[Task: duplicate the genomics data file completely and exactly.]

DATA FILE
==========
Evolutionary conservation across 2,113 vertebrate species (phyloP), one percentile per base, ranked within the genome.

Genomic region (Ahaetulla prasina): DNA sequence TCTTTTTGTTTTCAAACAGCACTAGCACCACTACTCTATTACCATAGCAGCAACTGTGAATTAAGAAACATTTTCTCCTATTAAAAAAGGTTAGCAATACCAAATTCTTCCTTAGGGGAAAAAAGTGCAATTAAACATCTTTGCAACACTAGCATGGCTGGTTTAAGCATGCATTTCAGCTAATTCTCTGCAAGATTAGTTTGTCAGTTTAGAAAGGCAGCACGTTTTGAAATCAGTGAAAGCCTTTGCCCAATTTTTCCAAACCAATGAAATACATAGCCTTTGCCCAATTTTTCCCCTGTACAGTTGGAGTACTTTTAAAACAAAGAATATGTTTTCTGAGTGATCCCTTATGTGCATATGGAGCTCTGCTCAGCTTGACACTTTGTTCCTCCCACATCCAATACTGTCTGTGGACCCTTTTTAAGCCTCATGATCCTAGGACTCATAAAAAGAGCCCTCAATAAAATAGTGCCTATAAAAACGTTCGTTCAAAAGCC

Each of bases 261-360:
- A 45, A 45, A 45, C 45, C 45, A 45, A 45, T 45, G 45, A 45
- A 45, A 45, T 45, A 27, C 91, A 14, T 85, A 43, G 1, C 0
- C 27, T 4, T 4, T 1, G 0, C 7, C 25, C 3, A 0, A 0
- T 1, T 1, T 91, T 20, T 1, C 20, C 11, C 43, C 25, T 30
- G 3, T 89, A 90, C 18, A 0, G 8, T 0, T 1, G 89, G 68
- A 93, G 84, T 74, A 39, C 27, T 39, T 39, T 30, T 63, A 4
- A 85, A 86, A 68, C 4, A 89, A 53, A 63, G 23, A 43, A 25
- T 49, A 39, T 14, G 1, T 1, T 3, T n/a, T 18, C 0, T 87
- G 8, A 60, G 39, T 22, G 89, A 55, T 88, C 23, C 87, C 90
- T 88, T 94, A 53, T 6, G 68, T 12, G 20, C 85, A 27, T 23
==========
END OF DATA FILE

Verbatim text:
Evolutionary conservation across 2,113 vertebrate species (phyloP), one percentile per base, ranked within the genome.

Genomic region (Ahaetulla prasina): DNA sequence TCTTTTTGTTTTCAAACAGCACTAGCACCACTACTCTATTACCATAGCAGCAACTGTGAATTAAGAAACATTTTCTCCTATTAAAAAAGGTTAGCAATACCAAATTCTTCCTTAGGGGAAAAAAGTGCAATTAAACATCTTTGCAACACTAGCATGGCTGGTTTAAGCATGCATTTCAGCTAATTCTCTGCAAGATTAGTTTGTCAGTTTAGAAAGGCAGCACGTTTTGAAATCAGTGAAAGCCTTTGCCCAATTTTTCCAAACCAATGAAATACATAGCCTTTGCCCAATTTTTCCCCTGTACAGTTGGAGTACTTTTAAAACAAAGAATATGTTTTCTGAGTGATCCCTTATGTGCATATGGAGCTCTGCTCAGCTTGACACTTTGTTCCTCCCACATCCAATACTGTCTGTGGACCCTTTTTAAGCCTCATGATCCTAGGACTCATAAAAAGAGCCCTCAATAAAATAGTGCCTATAAAAACGTTCGTTCAAAAGCC

Each of bases 261-360:
- A 45, A 45, A 45, C 45, C 45, A 45, A 45, T 45, G 45, A 45
- A 45, A 45, T 45, A 27, C 91, A 14, T 85, A 43, G 1, C 0
- C 27, T 4, T 4, T 1, G 0, C 7, C 25, C 3, A 0, A 0
- T 1, T 1, T 91, T 20, T 1, C 20, C 11, C 43, C 25, T 30
- G 3, T 89, A 90, C 18, A 0, G 8, T 0, T 1, G 89, G 68
- A 93, G 84, T 74, A 39, C 27, T 39, T 39, T 30, T 63, A 4
- A 85, A 86, A 68, C 4, A 89, A 53, A 63, G 23, A 43, A 25
- T 49, A 39, T 14, G 1, T 1, T 3, T n/a, T 18, C 0, T 87
- G 8, A 60, G 39, T 22, G 89, A 55, T 88, C 23, C 87, C 90
- T 88, T 94, A 53, T 6, G 68, T 12, G 20, C 85, A 27, T 23